When Tuition Runs Out, Who Steps In?

This year, on December 12, we highlight the point in the academic year when tuition stops covering the cost of keeping Grinnell running and the endowment and donors – past and present – step in. 

Nearly 60 percent of Grinnell’s budget comes from current gifts and the endowment.  Last fiscal year, 6,230 alumni, 2,021 parents, and 244 students supported Grinnell with a gift. Many of them have already renewed that support this year. 

These donors step in to ensure that the lights stay on, the scholarships get funded, and that your generation of Grinnellians will share in the experiences those before you had.

Why do they give?

Because…thinking bigger supports Grinnell’s need-blind admission policy

Alumni Council member Kirpal Singh ’97 didn’t personally benefit from Grinnell’s generous need-blind admission policy, but he knows that his life was immeasurably improved because of it. He is grateful that students got into the College because they were a good fit for the school, not because they had the ability to pay tuition. His close friends from financially disadvantaged backgrounds worked hard to make their Grinnell experiences smashing successes and have pursued remarkable careers in many fields.

When Grinnell began to discuss what it would take to maintain its need-blind policy, given ever-rising costs, Singh was among the first to make a generous gift to support its continuation. “Because of our endowment, all alumni have gotten a discount on a Grinnell education, even students who paid the full price,” says Singh. Alumni don’t need to pay that back, he says, but they can pay it forward.

For Singh, the equation is simple: “If we think the need-blind admission policy is important, it’s time for us step up as alumni and support that goal financially.”


Because…thinking bigger carries on a family’s Grinnell legacy

Janna Jacobson didn’t attend Grinnell, but when she arrived on campus in 2010 to accompany her mother, Sarah Williams Jacobson ’60, at her 50th reunion, she instantly understood why her mother had loved it. “I was drawn in by the whole experience, from the students to the campus,” she recalls. The weekend also helped her understand the college experiences of family members who had passed away: Her father, Jim Jacobson ’59, and her grandfather Earl Jacobson ’24 also graduated from Grinnell.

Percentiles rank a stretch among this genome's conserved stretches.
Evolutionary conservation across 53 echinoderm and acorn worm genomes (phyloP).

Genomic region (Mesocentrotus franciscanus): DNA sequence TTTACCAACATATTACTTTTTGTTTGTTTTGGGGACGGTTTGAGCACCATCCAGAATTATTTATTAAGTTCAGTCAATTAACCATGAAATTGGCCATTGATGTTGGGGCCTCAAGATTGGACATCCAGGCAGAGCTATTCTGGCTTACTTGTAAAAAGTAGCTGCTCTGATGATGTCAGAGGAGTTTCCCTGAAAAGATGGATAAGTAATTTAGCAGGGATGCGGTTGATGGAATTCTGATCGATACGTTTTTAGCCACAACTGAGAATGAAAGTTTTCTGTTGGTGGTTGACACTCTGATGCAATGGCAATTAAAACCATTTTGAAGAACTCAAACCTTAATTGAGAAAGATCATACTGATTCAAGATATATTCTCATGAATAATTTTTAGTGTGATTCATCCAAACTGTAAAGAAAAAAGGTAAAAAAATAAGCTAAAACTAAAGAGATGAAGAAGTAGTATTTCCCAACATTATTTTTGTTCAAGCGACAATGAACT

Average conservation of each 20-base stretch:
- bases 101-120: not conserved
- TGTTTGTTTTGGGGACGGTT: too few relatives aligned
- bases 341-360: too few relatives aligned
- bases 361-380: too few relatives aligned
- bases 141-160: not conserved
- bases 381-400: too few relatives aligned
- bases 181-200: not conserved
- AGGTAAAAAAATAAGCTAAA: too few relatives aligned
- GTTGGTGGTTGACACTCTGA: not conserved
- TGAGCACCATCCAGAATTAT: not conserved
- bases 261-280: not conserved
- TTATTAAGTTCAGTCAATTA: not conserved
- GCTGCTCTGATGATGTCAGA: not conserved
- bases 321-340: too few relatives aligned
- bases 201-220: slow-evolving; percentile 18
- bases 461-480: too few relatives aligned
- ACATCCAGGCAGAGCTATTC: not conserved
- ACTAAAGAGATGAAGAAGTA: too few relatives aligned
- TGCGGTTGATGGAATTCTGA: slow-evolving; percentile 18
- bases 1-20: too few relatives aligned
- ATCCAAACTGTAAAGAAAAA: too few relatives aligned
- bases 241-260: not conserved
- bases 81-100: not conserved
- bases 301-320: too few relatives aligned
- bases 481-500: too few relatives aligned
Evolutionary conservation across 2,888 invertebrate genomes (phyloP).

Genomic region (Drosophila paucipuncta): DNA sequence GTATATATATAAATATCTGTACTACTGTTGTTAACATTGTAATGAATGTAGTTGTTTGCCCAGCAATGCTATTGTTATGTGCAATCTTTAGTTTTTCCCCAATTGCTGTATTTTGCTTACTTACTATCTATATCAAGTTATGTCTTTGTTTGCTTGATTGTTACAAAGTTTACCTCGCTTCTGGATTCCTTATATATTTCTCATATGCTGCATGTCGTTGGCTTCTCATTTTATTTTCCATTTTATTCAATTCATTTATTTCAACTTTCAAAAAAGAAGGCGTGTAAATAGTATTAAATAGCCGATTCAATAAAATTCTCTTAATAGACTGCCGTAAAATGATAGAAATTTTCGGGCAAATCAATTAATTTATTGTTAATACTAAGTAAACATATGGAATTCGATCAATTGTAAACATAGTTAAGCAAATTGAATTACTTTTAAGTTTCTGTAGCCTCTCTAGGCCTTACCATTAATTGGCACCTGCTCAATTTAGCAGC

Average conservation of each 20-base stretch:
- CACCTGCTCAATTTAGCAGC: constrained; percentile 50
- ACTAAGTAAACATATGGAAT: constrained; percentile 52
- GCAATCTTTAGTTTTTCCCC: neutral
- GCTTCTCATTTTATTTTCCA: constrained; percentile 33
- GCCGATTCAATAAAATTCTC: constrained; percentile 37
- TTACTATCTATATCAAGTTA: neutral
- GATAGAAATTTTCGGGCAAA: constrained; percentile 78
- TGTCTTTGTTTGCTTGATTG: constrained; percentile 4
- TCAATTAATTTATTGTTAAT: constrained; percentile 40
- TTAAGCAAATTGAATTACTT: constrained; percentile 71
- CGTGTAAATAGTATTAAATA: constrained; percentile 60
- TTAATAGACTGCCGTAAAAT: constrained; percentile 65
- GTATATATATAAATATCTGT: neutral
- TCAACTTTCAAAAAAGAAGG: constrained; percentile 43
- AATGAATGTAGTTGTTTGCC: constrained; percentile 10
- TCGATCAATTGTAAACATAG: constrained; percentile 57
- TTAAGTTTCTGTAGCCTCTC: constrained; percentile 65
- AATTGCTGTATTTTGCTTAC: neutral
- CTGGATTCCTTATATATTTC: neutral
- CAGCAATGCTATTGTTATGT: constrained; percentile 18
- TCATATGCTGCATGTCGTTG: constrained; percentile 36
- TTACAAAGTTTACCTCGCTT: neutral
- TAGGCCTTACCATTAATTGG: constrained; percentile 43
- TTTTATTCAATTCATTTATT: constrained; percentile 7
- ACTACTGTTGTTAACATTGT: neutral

Later, when her mother mentioned that she might like to leave some money to Grinnell, Jacobson was eager to support those wishes. After Sarah passed away early in 2013, Janna and her four siblings contributed gifts to start a scholarship fund that recognizes all three Grinnellians in their family.

Janna considers the gift a fitting tribute: It was only through the generosity of another Grinnellian, Murray McMurray, 1910, that her grandfather could afford to attend Grinnell. “[My grandfather] got an amazing gift,” Janna says. “We love that we can support future students.”


Because…thinking bigger gives young Grinnellians a career boost

When it comes to landing a dream job, Jeetander Dulani ’98 knows that a great résumé is helpful, but relationships often make all the difference. Grinnellians such as George Moose ’66, George Drake ’56, and Anne Woodley ’80 played a role in helping Dulani have some of the most powerful experiences of his life, from an internship with Amnesty International in South Africa to a job with consulting firm Booz Allen Hamilton. A chance conversation at a Grinnell picnic led to an opportunity to lead a global health project on HIV/AIDS in India. More importantly, he says, such connections often led to deep friendships.

Now a senior attorney at an international law firm in Washington, D.C., Dulani offers the same opportunities to other Grinnellians. As a volunteer with GRINNELLINK, he happily offers advice to students and young alumni about consulting, law, and graduate school. He reads résumés and cover letters and puts Grinnellians in touch with people across his network. “Grinnellians are passionate and often brilliant people,” he says. “I want to help them connect with people who can help turn their passion into a career.”

Dulani and his wife, Alicia Kinsey ’00, a financial regulatory attorney at Mayer Brown in Washington, D.C., increased their personal support of the College as their careers grew. “We both certainly benefited from the generosity of the alumni that came before us,” Dulani says. “We have significantly increased our financial and nonfinancial support to the College over the years.“

“One simple reason for our increased support is that we are finally in a position to give more and do more,”Dulani adds. “But on a more fundamental level, we both believe in Grinnell. Education can be transformative, and Grinnell made a huge difference in our lives. Our support today is simply our way of giving back.”